It is hard to believe that last week it was snowing 30 minutes away from our house (very unusual). This week the nights are still very cold but the days are bathed with warm sunshine.
Time to venture outside after our recent hibernation stint. Time to finally pick the winter mandarins.
This photographed mandarin tree is a miniature variety. We have had this tree and pot since we lived in the inner City of Sydney. Proof that you can still grow vegetables and fruit even if you have very little outside space. Space doesn’t limit you – your imagination and belief does.
Our Little One has been very ill with an aggressive bacterial respiratory infection.
I have cancelled everything with the need to quarantine her from the world (for her sake and the sake of other Little People).
Now our kitchen waste container, holds the magnitude of waste tissues created daily.
Did you know you can compost tissues? In fact tissues are considered ‘high carbon’ material for your compost.
Admittedly I am not overly technical with my composting, instead just focusing on these two ‘Sarhn’ rules:
1) Have at least three times the amount of carbon material (dead waste like dry leaves, newspaper, dry straw and tissues) to that of nitrogen material (green grass, kitchen waste, green garden waste and even urine).
2) Turn the compost at least weekly.
Most people find it easier to gather nitrogen material, than three times the amount of carbon. Therefore a bad cold, generating an abundance of tissues can be considered a ‘silver lining’ for gardeners (don’t get me wrong – I would prefer a healthy and happy Little One).
Your used tissues are not waste but a resource.
This weekend gone, marked the passing of the Winter Solstice. Now slowly the days will become longer however not necessarily warmer. Generally the coldest winter days occur after the solstice.
Usually Sundays are family fun days and getting into the garden days or numerous outside project days – but not this Sunday. Instead we celebrated the winter solstice in our PJ’s watching cartoons. Everyone in the family had a winter illness and of course being in your PJ’s always makes things better.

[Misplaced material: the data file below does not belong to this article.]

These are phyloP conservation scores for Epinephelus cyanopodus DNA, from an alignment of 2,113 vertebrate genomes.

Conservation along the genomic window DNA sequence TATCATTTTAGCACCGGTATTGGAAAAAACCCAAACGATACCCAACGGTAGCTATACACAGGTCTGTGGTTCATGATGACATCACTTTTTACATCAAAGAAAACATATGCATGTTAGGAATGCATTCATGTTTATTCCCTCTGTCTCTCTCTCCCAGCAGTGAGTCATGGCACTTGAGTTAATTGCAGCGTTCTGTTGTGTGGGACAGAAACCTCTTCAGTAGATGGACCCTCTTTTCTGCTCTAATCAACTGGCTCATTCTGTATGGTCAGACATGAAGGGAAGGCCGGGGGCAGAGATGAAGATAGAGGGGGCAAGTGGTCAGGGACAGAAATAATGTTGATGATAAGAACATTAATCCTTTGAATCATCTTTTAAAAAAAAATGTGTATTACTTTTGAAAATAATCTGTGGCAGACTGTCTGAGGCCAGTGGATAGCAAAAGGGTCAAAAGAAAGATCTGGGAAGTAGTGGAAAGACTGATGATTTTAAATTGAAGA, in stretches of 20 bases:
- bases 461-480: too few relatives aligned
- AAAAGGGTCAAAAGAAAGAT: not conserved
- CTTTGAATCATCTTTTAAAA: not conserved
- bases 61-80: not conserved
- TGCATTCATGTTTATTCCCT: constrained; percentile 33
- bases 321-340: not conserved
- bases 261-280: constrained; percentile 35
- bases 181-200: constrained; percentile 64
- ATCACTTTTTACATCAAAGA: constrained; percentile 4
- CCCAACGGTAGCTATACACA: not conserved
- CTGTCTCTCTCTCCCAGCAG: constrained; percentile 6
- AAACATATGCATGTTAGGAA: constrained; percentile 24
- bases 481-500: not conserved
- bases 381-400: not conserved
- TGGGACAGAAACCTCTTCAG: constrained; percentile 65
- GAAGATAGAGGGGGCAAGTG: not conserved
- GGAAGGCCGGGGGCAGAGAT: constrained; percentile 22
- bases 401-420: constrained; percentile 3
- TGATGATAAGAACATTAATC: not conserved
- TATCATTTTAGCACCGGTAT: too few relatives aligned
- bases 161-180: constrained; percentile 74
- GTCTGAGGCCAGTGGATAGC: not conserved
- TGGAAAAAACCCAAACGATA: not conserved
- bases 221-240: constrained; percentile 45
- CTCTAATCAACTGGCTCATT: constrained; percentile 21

Thankyou to my husband who snuck this photograph – a candid Sunday family portrait in my two different PJ’s. Did you notice that?
In times like these I prefer to focus on what I am grateful for. What One has, is more powerful than what One doesn’t have.
Recycled wooden stepping stones placed over fallen winter’s leaves. The texture and symmetry caught my eye.
It’s a beautiful, sunny winter’s day here today.
Have a wonderful weekend everyone!
As a professional photographer I have been obsessed with light for over 20 years (occupational hazard 😁).
Today while gardening, it occured to me that I have also become obsessed with light as a gardener of edible plants. Where, when and how long light falls apon my plants. Every season taking careful note that my veggie gardens have access to at least six hours of light (while protecting them from the harsh setting, Southern hemisphere’s Westley sun).
With the tremendous rainfall we have had over the last twelve months, trees have grown much taller around our vegetable gardens. Taller trees and a lower sun (winter sun is lower in the sky than summer) means far less light.
Basically this all means, many more tree branches will need to be trimmed in the coming days – more branches to get creative with.